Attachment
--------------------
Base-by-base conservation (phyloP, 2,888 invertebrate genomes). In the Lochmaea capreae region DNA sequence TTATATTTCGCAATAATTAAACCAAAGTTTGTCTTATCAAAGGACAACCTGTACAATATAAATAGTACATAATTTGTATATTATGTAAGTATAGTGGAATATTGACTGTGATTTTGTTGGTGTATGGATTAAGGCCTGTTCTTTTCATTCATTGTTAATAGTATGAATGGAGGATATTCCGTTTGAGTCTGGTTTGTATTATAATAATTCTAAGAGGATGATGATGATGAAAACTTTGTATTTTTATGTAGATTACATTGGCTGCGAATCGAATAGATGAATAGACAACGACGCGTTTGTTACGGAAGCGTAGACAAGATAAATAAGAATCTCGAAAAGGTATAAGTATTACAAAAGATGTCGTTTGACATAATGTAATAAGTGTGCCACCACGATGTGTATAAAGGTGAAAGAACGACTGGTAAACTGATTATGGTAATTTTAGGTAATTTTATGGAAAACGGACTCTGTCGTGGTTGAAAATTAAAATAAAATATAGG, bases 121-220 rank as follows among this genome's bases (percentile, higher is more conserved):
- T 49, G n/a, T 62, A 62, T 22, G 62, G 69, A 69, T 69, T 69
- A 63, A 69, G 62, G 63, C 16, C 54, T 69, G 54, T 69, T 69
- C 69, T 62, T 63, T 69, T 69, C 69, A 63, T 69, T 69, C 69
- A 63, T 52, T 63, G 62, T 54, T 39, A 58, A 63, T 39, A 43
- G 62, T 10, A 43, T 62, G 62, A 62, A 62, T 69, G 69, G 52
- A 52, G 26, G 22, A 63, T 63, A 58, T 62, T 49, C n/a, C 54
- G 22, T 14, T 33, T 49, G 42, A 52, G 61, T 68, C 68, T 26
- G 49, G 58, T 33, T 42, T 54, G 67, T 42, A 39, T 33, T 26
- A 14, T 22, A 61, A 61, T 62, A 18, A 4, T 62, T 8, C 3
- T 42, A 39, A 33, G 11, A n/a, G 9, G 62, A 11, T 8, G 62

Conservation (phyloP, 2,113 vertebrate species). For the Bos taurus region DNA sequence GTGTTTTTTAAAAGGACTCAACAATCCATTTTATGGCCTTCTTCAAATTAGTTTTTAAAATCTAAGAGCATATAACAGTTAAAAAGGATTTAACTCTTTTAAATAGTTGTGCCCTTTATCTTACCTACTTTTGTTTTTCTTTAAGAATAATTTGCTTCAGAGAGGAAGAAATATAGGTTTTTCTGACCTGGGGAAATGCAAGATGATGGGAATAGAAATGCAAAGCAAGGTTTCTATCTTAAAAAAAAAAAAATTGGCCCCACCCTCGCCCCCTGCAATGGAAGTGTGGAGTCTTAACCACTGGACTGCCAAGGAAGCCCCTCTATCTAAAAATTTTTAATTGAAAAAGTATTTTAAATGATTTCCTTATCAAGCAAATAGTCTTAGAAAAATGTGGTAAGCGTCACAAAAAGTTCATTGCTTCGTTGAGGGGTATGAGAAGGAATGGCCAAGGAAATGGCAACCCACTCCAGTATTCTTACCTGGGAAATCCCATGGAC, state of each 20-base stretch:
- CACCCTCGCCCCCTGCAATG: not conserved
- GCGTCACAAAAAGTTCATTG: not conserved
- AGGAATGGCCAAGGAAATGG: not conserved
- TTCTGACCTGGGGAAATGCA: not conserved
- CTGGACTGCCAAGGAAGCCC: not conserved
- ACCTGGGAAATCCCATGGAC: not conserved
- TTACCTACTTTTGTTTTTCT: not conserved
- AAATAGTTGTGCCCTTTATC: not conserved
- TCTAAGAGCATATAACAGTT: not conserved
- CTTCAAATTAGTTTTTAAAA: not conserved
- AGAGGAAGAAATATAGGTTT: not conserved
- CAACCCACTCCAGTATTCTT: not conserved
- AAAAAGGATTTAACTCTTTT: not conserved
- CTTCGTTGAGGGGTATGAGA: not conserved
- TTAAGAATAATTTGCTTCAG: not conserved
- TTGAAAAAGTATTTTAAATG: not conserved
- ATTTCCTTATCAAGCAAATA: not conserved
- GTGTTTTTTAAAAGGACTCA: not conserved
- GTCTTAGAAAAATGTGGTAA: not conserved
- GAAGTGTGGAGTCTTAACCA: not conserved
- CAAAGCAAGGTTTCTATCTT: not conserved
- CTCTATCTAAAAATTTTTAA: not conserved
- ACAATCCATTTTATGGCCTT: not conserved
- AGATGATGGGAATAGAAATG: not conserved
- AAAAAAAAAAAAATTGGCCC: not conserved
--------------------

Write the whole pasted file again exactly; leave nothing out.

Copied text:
Base-by-base conservation (phyloP, 2,888 invertebrate genomes). In the Lochmaea capreae region DNA sequence TTATATTTCGCAATAATTAAACCAAAGTTTGTCTTATCAAAGGACAACCTGTACAATATAAATAGTACATAATTTGTATATTATGTAAGTATAGTGGAATATTGACTGTGATTTTGTTGGTGTATGGATTAAGGCCTGTTCTTTTCATTCATTGTTAATAGTATGAATGGAGGATATTCCGTTTGAGTCTGGTTTGTATTATAATAATTCTAAGAGGATGATGATGATGAAAACTTTGTATTTTTATGTAGATTACATTGGCTGCGAATCGAATAGATGAATAGACAACGACGCGTTTGTTACGGAAGCGTAGACAAGATAAATAAGAATCTCGAAAAGGTATAAGTATTACAAAAGATGTCGTTTGACATAATGTAATAAGTGTGCCACCACGATGTGTATAAAGGTGAAAGAACGACTGGTAAACTGATTATGGTAATTTTAGGTAATTTTATGGAAAACGGACTCTGTCGTGGTTGAAAATTAAAATAAAATATAGG, bases 121-220 rank as follows among this genome's bases (percentile, higher is more conserved):
- T 49, G n/a, T 62, A 62, T 22, G 62, G 69, A 69, T 69, T 69
- A 63, A 69, G 62, G 63, C 16, C 54, T 69, G 54, T 69, T 69
- C 69, T 62, T 63, T 69, T 69, C 69, A 63, T 69, T 69, C 69
- A 63, T 52, T 63, G 62, T 54, T 39, A 58, A 63, T 39, A 43
- G 62, T 10, A 43, T 62, G 62, A 62, A 62, T 69, G 69, G 52
- A 52, G 26, G 22, A 63, T 63, A 58, T 62, T 49, C n/a, C 54
- G 22, T 14, T 33, T 49, G 42, A 52, G 61, T 68, C 68, T 26
- G 49, G 58, T 33, T 42, T 54, G 67, T 42, A 39, T 33, T 26
- A 14, T 22, A 61, A 61, T 62, A 18, A 4, T 62, T 8, C 3
- T 42, A 39, A 33, G 11, A n/a, G 9, G 62, A 11, T 8, G 62

Conservation (phyloP, 2,113 vertebrate species). For the Bos taurus region DNA sequence GTGTTTTTTAAAAGGACTCAACAATCCATTTTATGGCCTTCTTCAAATTAGTTTTTAAAATCTAAGAGCATATAACAGTTAAAAAGGATTTAACTCTTTTAAATAGTTGTGCCCTTTATCTTACCTACTTTTGTTTTTCTTTAAGAATAATTTGCTTCAGAGAGGAAGAAATATAGGTTTTTCTGACCTGGGGAAATGCAAGATGATGGGAATAGAAATGCAAAGCAAGGTTTCTATCTTAAAAAAAAAAAAATTGGCCCCACCCTCGCCCCCTGCAATGGAAGTGTGGAGTCTTAACCACTGGACTGCCAAGGAAGCCCCTCTATCTAAAAATTTTTAATTGAAAAAGTATTTTAAATGATTTCCTTATCAAGCAAATAGTCTTAGAAAAATGTGGTAAGCGTCACAAAAAGTTCATTGCTTCGTTGAGGGGTATGAGAAGGAATGGCCAAGGAAATGGCAACCCACTCCAGTATTCTTACCTGGGAAATCCCATGGAC, state of each 20-base stretch:
- CACCCTCGCCCCCTGCAATG: not conserved
- GCGTCACAAAAAGTTCATTG: not conserved
- AGGAATGGCCAAGGAAATGG: not conserved
- TTCTGACCTGGGGAAATGCA: not conserved
- CTGGACTGCCAAGGAAGCCC: not conserved
- ACCTGGGAAATCCCATGGAC: not conserved
- TTACCTACTTTTGTTTTTCT: not conserved
- AAATAGTTGTGCCCTTTATC: not conserved
- TCTAAGAGCATATAACAGTT: not conserved
- CTTCAAATTAGTTTTTAAAA: not conserved
- AGAGGAAGAAATATAGGTTT: not conserved
- CAACCCACTCCAGTATTCTT: not conserved
- AAAAAGGATTTAACTCTTTT: not conserved
- CTTCGTTGAGGGGTATGAGA: not conserved
- TTAAGAATAATTTGCTTCAG: not conserved
- TTGAAAAAGTATTTTAAATG: not conserved
- ATTTCCTTATCAAGCAAATA: not conserved
- GTGTTTTTTAAAAGGACTCA: not conserved
- GTCTTAGAAAAATGTGGTAA: not conserved
- GAAGTGTGGAGTCTTAACCA: not conserved
- CAAAGCAAGGTTTCTATCTT: not conserved
- CTCTATCTAAAAATTTTTAA: not conserved
- ACAATCCATTTTATGGCCTT: not conserved
- AGATGATGGGAATAGAAATG: not conserved
- AAAAAAAAAAAAATTGGCCC: not conserved